Buses from the Sangbong Bus Terminal, 83-1 Sangbong-dong, Jungnang-gu (tel. 02/435-2122), go generally east and north. You can get to Chuncheon and Sokcho from this station. You can get to the Sangbong Bus Terminal by taking subway line 7 to the Sangbong Station (exit 2). Walk straight for about 5 minutes and the bus terminal will be on your right, across the street from the E-Mart.
Visitor Information -- The Korea Tourism Organization (KTO), B1, KTO Building (T2 Tower), 40, Cheongyecheonno, Jung-gu, Seoul 100-180 (tel. 02/7299-497, ext. 499; http://english.tour2korea.com; daily 9am-8pm), publishes a variety of free brochures and maps, and provides transportation reservations and other traveler's assistance. You can also call tel. 1330, the 24-hour Korea Travel Phone, for assistance in English. Dial Seoul's area code (02) for info about the city from elsewhere in the country.
The KTO has several tourist information locations throughout Seoul. There are two at Incheon Airport, between gates 12-13 and gates 1-2 on the arrival floor (tel. 032/743-2600, ext. 3; daily 7am-10pm), which are the easiest places to pick up free maps and other information about the city in English. The headquarters office also offers free Internet access and a travel agency desk (Mon-Fri 9am-6pm). There are other locations at Seoul City Hall, 2nd Floor, Main Hall, Taepyeong-no 1(il)-ga (daily 9am-9pm); Dongdaemun, near the construction site of the future Dongdaemun design plaza (daily 9am-5pm); Myeongdong, in front of the Metro Midopa building, Namdaemun-no 2(ee)-ga (daily 9am-5pm); Insadong, Gwanhun-dong, 155-20, Jongno-gu (daily 10am-10pm); and Itaewon, on the basement level of Itaewon subway station (line 6), Itaewon-dong, Yongsan-gu (daily 9am-9pm).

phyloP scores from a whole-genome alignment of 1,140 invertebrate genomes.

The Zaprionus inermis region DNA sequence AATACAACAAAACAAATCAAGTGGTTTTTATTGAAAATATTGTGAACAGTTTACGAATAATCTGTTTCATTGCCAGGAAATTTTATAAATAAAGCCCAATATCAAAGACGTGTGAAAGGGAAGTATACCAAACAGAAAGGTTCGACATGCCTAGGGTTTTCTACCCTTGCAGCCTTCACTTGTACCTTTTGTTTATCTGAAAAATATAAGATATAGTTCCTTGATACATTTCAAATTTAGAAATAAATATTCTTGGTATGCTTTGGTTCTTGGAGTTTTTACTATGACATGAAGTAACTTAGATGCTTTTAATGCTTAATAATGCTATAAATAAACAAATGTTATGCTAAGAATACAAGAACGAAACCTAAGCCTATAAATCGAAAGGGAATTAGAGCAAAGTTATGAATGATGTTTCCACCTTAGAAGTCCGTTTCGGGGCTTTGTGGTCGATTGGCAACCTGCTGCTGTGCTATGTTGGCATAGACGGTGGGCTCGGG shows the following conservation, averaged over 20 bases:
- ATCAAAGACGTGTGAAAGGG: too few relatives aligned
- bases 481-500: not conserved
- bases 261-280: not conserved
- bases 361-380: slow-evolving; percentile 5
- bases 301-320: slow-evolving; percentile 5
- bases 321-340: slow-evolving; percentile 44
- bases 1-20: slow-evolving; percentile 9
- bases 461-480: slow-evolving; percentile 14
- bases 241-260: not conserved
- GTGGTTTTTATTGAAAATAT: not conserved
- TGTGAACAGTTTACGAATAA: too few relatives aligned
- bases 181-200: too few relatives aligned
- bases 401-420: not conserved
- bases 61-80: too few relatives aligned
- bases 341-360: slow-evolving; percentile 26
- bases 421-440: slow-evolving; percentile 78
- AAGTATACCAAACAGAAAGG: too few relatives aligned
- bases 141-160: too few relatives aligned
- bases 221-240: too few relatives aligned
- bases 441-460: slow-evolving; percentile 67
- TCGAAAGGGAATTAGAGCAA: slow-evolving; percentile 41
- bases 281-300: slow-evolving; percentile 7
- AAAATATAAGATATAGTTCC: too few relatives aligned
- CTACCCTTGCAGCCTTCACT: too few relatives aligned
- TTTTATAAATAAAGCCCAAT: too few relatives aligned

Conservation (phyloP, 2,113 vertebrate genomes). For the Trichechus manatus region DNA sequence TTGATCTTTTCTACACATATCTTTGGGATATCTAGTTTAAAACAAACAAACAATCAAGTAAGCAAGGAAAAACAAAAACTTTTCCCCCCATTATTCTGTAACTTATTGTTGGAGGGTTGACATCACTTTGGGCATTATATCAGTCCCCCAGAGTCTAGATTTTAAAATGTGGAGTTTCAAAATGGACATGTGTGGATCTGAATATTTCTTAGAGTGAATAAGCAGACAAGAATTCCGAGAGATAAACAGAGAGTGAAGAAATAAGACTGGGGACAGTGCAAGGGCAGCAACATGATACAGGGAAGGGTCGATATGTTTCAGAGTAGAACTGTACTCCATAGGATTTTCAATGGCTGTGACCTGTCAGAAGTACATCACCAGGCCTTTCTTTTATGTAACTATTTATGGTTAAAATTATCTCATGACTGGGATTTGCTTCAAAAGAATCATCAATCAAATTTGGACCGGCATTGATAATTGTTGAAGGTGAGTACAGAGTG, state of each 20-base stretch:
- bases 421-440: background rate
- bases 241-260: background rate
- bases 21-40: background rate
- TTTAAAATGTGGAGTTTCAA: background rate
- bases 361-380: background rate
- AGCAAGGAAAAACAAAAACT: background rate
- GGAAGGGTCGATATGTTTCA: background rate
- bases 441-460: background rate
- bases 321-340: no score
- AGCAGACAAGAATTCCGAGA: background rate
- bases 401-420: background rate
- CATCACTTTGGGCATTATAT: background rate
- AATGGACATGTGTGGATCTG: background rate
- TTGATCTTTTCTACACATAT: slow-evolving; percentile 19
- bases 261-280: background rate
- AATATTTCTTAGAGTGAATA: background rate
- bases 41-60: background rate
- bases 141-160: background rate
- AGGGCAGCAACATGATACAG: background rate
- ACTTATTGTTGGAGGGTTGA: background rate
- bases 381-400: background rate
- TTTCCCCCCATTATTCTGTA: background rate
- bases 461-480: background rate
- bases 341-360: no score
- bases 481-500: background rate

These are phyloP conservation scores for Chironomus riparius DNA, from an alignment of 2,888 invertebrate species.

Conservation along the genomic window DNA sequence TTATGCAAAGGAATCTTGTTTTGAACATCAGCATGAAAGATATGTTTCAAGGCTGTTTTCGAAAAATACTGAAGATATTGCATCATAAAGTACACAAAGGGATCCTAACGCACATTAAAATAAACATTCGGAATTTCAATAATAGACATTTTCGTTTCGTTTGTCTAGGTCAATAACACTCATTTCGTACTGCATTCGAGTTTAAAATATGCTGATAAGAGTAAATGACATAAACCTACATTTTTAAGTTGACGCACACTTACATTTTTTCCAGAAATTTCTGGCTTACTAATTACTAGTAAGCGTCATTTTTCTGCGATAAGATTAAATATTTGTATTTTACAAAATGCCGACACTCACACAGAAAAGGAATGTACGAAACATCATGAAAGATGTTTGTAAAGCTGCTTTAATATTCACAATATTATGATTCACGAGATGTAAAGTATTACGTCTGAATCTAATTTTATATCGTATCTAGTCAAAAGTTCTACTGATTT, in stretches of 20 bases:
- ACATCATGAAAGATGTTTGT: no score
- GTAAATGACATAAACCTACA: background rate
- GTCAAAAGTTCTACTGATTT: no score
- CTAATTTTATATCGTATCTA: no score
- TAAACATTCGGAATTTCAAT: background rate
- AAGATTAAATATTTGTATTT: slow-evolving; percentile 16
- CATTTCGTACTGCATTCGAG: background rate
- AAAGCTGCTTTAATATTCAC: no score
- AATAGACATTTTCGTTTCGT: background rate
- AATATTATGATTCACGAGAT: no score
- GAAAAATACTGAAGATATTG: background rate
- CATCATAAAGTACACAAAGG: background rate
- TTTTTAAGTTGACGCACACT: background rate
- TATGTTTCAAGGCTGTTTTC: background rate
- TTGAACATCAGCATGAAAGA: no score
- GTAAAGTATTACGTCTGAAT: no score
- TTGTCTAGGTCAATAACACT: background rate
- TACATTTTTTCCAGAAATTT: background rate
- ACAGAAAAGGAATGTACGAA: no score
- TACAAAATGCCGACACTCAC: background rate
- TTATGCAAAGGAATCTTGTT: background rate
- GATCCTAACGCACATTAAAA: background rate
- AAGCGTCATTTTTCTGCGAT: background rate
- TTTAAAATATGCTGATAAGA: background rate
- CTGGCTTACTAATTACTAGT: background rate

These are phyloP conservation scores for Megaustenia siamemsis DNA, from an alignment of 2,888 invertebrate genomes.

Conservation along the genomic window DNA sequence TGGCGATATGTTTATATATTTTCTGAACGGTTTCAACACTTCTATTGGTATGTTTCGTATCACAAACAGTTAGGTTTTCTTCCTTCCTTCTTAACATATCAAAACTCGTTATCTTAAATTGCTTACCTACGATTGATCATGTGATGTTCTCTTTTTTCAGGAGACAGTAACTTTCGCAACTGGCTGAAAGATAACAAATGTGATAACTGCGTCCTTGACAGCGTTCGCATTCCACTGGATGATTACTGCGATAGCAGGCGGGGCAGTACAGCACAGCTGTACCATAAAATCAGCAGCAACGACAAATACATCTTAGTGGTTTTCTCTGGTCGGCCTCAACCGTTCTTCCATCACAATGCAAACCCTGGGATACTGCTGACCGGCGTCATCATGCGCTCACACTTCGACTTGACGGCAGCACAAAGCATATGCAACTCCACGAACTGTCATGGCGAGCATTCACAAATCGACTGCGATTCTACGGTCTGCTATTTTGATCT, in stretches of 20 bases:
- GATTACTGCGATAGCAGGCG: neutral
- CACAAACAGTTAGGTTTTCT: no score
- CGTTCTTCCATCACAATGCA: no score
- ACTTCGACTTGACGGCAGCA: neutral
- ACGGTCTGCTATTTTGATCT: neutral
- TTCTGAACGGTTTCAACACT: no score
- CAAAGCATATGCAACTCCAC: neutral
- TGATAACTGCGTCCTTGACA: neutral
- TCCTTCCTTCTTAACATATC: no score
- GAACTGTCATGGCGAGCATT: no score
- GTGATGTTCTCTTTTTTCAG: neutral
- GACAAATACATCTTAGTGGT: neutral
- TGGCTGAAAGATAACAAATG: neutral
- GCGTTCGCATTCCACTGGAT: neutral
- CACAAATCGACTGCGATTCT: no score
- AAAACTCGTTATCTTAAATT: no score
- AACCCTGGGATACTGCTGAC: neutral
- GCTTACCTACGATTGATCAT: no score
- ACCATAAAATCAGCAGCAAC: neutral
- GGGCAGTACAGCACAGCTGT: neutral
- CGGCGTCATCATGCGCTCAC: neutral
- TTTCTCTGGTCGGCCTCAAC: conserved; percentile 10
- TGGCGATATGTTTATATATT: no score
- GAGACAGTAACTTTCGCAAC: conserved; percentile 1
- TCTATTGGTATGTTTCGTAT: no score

City Layout -- Your first impression of Seoul may be that it is a sprawling city of hundreds of high-rise apartments and modern buildings with the occasional historic building randomly thrown in. Once you get to know the city, you'll see that it's a patchwork of distinct neighborhoods, each with its own flavor and character. The primary landmark is the Han-gahng (Han River), which runs east to west through the city.
Small streets in Seoul rarely have names or signs indicating what they're called, but larger streets have signs in both Korean and English. Buildings are not always numbered, and when they are, the numbers may not make logical sense (since they were numbered by when they were built, not by physical order). Addresses don't give street names either, so it's nearly impossible to find a location by address alone. The easiest way to find a place is to start from a subway station or a major landmark and make your way from there. Luckily, the subway system is widespread and efficient, and announcements and signs are in English and Korean. Of course, residents are usually willing to help with directions, even if they don't speak English.